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Customer Review

103 of 114 people found the following review helpful
4.0 out of 5 stars Beautiful Pearls, April 22, 2007
= Fun:5.0 out of 5 stars 
This review is from: Pokemon Pearl Version (Video Game)
After countless spin offs the real deal is here: Pokemon Diamond and Pearl. The Pokemon craze has been around for years. Ever since the Red and Blue versions hit way back, Pokemon has been huge. It's tried and true formula has worked for over ten years, and it's pretty apparent that the formula isn't going to die now. Pokemon Diamond and Pearl are a lot like the Pokemon games that preceded it, but they've really thrown in some good touches here. Still, most players who've been playing since the Gameboy days, or even as recent as the GBA days will still get a "been there, done that," feeling. Still, the game is good, addictive and it will keep you busy for hours on end.

As I said, Pokemon Diamond and Pearl have a "been there, done that" kind of feel. You begin as a rookie trainer in a village, and under some circumstances, you are asked by a professor to go and collect Pokemon data using a Pokedex. On your journey your goal is to collect as many Pokemon as you can and train them to take on other trainers, and to get all the badges from the games various gym leaders, while you've got a rival who is out doing to same thing to prove he's better than you. In addition, there's an evil organization called Team Galactic that has plans for a new world order and to do that they need all the Pokemon they can get. If all this sounds familiar, that's because it is! It's the exact same formula that worked for the original Pokemon games on the Gameboy, the games on the Gameboy Color and Gameboy Advance. The story, of course, is simple and charming, but where Pokemon has always managed to shine most is it's fantastic and addictive gameplay.

Pokemon is actually really strategic and in-depth. That is to say, it requires a lot of thought, and believe me, some of these battles (especially against the new Pokemon that are introduced in this version) require a lot of your skill. Battles are turn based, where you select a command and then watch a round of combat. There's a paper/rock/scissors effect here, however. Each and every Pokemon has a type, and some of the attacks they use reflect its type. This makes up what deals massive damage, what deals no damage and what deals just normal damage. Grass may be strong against water, for example but grass is also weak against fire, but in turn, fire is weak versus water. This effect plays through with seventeen and different types, and there is no best type because every type has a weakness. It's because of this element that Pokemon is so much fun to play. Just trying to construct the perfect team will take you more than a day, and with over 100 new creatures to collect, you can form endless amounts of teams. Just catching all the Pokemon alone will keep you busy for well over 50 hours. To add to the effect you'll face several other trainers as well, and you never know what they'll throw at you. Your strongest Pokemon may very well become your weakest in certain battles just because of its type.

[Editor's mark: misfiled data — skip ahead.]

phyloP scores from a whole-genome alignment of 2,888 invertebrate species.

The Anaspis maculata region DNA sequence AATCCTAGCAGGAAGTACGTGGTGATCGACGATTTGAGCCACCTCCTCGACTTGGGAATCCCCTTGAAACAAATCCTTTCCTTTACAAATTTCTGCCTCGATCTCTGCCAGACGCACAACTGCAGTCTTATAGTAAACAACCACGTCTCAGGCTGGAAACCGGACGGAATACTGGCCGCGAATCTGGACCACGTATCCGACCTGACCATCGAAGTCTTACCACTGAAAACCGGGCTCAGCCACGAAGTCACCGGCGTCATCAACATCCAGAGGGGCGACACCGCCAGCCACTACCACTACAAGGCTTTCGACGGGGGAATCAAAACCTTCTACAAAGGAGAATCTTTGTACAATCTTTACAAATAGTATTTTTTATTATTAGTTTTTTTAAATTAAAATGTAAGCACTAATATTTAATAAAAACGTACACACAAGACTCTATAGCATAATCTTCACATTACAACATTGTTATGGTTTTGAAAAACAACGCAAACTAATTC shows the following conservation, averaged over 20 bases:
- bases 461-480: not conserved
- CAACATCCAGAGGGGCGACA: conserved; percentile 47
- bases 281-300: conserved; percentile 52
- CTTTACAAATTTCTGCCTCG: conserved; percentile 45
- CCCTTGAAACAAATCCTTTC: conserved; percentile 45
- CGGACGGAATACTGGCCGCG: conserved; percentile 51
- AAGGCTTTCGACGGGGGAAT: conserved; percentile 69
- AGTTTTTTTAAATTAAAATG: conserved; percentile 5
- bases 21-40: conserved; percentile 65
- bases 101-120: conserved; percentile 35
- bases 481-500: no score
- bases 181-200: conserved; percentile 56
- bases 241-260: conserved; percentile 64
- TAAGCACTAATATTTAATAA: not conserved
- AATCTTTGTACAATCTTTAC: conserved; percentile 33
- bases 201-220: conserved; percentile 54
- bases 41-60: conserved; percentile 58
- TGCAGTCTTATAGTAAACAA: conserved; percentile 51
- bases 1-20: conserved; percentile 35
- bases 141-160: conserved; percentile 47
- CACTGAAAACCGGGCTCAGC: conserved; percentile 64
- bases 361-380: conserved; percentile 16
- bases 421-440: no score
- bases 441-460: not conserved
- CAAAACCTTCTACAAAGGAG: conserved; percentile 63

The battle system itself is made even simplar by the touch screen. Where as before you were scrolling through menus, battling can simply be done by touching the different options on screen. It makes battling a lot faster, especially because the icons are pretty big. Luckily, there's never really a point where you have to use the touch screen if you don't want to, and battling can still be done the old fashioned way if you so choose.

As with Ruby and Sapphire there are also moments of two on two battles. Usually they come with either two trainers taking you on at a time, and you'll send out the two Pokemon in your top roster, or you'll be with another trainer who will send out his or her Pokemon with yours. It adds to the strategic feel of the game, but the moments of two on two battles are pretty few and far between.

In your journey you'll also receive a nifty watch that works based off the time of your internal clock. This means that much like Gold and Silver, it'll switch between day and night. Some Pokemon come out only in the early morning, others come out late at night. Some Pokemon only come out on certain days. Either way, those itching to catch each and every Pokemon will enjoy this aspect of it.

As I said before, Pokemon Diamond and Pearl have added some new things. The most important new thing however, is how much easier it is to trade Pokemon and battle with your friends. Using Wi-fi on the DS is far better than the various link cables or having to go out and buy the wireless adapter for the GBA. You can battle with people all across the world, and do other things as well, such as trade with them. Of course, in order to enjoy the full benefits of this you'll need the friend code to do it, and sometimes. In order to get the full experience of the online gaming world in Pokemon, you'll need to register friend codes. If you don't you can't enjoy some of the better perks, like being able to talk to a friend using the microphone of your DS as you battle. Still, the combat is enhanced greatly when playing online. If you don't want to play online you can easily connect to another DS and battle it out that way with your friend simply sitting in the room.